The exception is footwear. Metro riders, especially women, are serious students of footwear. My black boots, in particular, seem to confuse them. I bought these big Ecco boots because I heard they don't slide on the ice. They were as good as advertised, and helped me avoid falls and brain injury last winter. They're clunky-looking, kind of Eastern-Front tired-looking boots, but they were expensive. Metro riders seem to sense their respectable price, but can't reconcile it with the boots' slobby, dusty look. Several times a week I look up to find another Metro rider looking from my oxymoronic feet to my unequivocally slobby head, trying to place me in the footwear-demographic rankings. Of course, the looker invariably looks away, as do I -- we're equally guilty and equally regretting the eye-to-eye faux pas.
The Metro is a liturgy. It took me months to realize this. It's a Mass. There's the first genuflection, ducking from the noise and air of the street down into the passage. In our perexod at Kitai-Gorod, there are always musicians and beggars standing at the first turn. One day I was walking past when I heard someone singing, in perfect American English, "Strangers in the Night." I turned and saw a blind man, the kind of blind person whose eyes seem to have melted down their cheeks. He finished the song and switched to Russian, unaware of how perfectly he had mimicked New York circa 1961. Sometimes he's there with an accordion-player, a man of medieval face, long-nosed and gloomy. Together they make a sad impression, and as I walk past them I look at the faces looming up in the passage and remember articles I've read on the Russian birthrate -- as in there isn't any -- and feel a spasm of facile, sentimental grief. This people, who bypassed, at terrible cost, the suburban plumpening my fat face traces, are now doomed to go in one generation from isolation to extinction. It's briefly unbearable, till the blind singer and the accordion fade behind me.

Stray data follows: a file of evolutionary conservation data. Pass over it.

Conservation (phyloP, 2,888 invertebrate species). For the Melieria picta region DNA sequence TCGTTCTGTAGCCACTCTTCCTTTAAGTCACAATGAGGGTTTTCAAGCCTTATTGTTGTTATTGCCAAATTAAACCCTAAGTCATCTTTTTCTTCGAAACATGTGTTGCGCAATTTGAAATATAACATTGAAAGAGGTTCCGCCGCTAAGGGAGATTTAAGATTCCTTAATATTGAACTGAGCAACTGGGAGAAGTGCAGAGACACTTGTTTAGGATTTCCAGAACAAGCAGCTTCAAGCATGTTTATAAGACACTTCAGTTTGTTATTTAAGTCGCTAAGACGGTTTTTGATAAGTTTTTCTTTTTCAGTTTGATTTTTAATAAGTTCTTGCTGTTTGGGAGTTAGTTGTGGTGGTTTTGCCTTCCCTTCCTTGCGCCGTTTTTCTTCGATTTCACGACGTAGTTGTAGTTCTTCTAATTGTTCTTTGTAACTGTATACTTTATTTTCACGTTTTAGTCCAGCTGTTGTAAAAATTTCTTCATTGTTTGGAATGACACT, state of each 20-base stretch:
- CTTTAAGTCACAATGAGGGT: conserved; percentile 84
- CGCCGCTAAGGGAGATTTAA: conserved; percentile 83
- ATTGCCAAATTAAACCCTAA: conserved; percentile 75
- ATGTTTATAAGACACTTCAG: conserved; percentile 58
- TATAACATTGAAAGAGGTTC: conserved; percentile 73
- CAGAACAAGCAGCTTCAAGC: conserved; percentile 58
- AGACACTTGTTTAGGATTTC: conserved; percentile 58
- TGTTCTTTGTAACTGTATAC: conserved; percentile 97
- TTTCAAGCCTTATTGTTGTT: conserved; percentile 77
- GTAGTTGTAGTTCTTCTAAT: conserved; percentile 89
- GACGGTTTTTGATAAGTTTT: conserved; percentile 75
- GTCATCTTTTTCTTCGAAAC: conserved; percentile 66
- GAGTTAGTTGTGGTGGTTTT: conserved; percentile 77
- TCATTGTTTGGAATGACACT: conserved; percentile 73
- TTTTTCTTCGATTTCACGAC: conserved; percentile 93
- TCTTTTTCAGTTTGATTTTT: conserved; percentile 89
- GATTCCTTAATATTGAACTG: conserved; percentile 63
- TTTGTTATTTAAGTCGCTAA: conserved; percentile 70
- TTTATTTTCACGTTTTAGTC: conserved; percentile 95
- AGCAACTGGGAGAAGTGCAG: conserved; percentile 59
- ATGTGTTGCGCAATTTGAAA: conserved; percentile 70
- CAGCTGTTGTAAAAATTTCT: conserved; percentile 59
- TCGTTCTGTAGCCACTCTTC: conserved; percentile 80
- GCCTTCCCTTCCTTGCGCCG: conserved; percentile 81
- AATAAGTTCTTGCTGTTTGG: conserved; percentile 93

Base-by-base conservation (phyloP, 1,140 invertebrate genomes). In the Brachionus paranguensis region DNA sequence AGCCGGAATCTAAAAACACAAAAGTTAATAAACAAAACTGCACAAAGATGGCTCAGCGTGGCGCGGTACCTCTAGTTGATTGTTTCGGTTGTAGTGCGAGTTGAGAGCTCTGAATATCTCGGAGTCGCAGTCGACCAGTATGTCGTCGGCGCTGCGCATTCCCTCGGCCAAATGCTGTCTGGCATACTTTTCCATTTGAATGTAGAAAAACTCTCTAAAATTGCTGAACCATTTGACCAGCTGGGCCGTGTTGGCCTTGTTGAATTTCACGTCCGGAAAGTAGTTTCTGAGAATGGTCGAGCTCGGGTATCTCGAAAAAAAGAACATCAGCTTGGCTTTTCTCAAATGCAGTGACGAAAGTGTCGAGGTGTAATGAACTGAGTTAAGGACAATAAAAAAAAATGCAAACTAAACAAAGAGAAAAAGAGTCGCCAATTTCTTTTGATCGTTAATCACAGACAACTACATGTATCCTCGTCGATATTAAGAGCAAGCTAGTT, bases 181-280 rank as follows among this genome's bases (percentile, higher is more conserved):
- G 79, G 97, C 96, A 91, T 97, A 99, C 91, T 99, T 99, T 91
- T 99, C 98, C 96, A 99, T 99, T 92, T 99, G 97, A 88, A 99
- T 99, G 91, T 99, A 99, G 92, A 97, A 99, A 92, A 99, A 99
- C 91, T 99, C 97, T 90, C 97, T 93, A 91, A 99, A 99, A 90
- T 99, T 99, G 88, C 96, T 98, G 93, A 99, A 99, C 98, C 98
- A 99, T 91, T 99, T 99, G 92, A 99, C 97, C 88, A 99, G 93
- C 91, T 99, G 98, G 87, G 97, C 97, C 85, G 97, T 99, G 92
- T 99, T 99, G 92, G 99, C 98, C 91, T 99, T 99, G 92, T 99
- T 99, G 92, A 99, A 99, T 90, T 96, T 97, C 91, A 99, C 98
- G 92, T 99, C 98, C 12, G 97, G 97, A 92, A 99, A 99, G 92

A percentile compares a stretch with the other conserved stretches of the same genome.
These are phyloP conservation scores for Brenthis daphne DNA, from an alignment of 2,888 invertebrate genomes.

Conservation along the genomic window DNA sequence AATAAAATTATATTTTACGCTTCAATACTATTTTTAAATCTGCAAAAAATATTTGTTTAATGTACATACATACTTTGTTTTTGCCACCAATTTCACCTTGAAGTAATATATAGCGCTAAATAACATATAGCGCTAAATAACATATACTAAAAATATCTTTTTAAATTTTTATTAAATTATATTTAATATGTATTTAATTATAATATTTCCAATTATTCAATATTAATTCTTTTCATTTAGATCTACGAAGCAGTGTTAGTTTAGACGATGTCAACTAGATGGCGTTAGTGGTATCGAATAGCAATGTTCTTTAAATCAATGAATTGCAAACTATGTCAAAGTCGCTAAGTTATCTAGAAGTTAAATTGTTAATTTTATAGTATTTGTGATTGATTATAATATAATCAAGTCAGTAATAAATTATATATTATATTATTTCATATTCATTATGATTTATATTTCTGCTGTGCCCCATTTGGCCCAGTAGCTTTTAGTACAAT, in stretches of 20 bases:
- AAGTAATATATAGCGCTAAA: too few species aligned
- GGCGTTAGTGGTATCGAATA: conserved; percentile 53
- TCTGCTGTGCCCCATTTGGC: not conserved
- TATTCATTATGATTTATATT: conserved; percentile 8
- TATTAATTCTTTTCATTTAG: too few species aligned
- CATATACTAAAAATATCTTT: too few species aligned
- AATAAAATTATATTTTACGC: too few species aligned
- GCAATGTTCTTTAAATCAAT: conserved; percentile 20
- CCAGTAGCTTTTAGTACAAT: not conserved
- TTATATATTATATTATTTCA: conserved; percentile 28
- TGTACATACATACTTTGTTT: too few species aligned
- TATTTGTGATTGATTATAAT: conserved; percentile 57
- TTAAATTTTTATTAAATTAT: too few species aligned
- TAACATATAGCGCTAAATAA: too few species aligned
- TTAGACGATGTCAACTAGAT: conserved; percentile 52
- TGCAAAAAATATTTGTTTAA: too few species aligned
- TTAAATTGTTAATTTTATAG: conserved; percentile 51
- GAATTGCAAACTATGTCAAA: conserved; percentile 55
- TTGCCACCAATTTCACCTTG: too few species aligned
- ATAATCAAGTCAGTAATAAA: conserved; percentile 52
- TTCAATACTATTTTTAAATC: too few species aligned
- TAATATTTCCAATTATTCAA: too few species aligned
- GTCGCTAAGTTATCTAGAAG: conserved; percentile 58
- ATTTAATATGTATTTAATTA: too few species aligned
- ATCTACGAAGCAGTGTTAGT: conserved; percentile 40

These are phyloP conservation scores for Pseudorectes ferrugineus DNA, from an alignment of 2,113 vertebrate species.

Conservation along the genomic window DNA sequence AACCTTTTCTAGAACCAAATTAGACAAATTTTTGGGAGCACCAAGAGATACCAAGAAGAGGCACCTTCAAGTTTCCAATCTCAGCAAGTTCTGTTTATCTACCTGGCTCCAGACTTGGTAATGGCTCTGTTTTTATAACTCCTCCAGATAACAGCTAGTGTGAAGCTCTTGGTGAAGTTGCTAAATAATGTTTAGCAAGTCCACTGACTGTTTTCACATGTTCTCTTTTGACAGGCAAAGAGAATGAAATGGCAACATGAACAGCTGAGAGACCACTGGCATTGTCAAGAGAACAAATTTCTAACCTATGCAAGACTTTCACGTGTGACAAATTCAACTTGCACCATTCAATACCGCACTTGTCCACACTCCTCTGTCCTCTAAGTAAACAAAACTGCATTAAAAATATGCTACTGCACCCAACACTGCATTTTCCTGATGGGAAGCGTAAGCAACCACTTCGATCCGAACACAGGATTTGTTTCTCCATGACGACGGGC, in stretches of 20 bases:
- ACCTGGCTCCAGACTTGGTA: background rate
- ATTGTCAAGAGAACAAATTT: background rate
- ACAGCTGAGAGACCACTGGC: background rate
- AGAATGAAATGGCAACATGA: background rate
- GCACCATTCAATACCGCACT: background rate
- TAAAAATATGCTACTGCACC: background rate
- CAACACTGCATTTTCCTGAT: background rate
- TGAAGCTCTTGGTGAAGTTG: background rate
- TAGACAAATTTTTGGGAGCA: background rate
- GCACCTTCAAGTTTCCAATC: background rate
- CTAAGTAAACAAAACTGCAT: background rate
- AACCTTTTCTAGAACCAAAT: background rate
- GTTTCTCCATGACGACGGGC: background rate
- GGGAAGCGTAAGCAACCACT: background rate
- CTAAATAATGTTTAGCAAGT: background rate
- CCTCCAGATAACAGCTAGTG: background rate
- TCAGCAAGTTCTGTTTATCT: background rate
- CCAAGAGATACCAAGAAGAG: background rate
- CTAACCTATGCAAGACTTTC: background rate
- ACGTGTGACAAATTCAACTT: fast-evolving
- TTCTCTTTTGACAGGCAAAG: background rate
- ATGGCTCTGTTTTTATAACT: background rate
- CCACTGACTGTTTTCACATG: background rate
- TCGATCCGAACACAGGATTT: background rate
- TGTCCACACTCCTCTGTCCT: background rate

Then comes the first test: the quickening squirm into the crowd, picking up your pace, swerving like a salmon among the oncoming commuters, dodging your way down to the ticket machines. Then another fine moment, inserting the ticket, being accepted--my ticket, just as good as everybody's!--and merging into the line at the escalator lip.
And those escalators! They may be the very best part of the whole Metro ceremony. They are the enforced contemplation phase of life in Moscow. Everybody knows so well how to space themselves: there must be an empty step above and below each rider. Once you find your step, you can look up and across. If you're going down, you look at those going up; going up, you look at those descending. It's an eye-joust.
This is the one time on the Metro you're allowed to stare as openly as you want -- because there's no chance you'll meet the people you're staring at. The faces are dreamlike, because they move without striding -- they glide into view and then on, out of sight. Each has a second or so at the center of your attention. In the drooling trance you enter on those escalators, whole vocabularies whisper around the people you're processing. One day I was seeing dog breeds: that woman is like a young Clumber Spaniel....
On my earlier trips to Moscow, when I was very much alone, I didn't waste time thinking up descriptions. Instead, I scanned the escalators, window-shopping for a mate: "Her, maybe...or her -- no, too mean-looking...Or that one, she might like me if she knew I have a US passport...." My imaginings were very humble, and came to nothing, of course. The few times a woman looked back, I looked down.
Some of the best escalator moments are the scenes I'll never understand: two Mitilia guys, earnestly facing each other as they descend, writing furiously in identical notebooks as if they were racing to see who could denounce whom first; a fat Orthodox priest carrying a huge paper-wrapped package with a terrified expression; a huggy trio of adolescents, two of whom are absolutely impossible to gender, even though I track them up the whole escalator.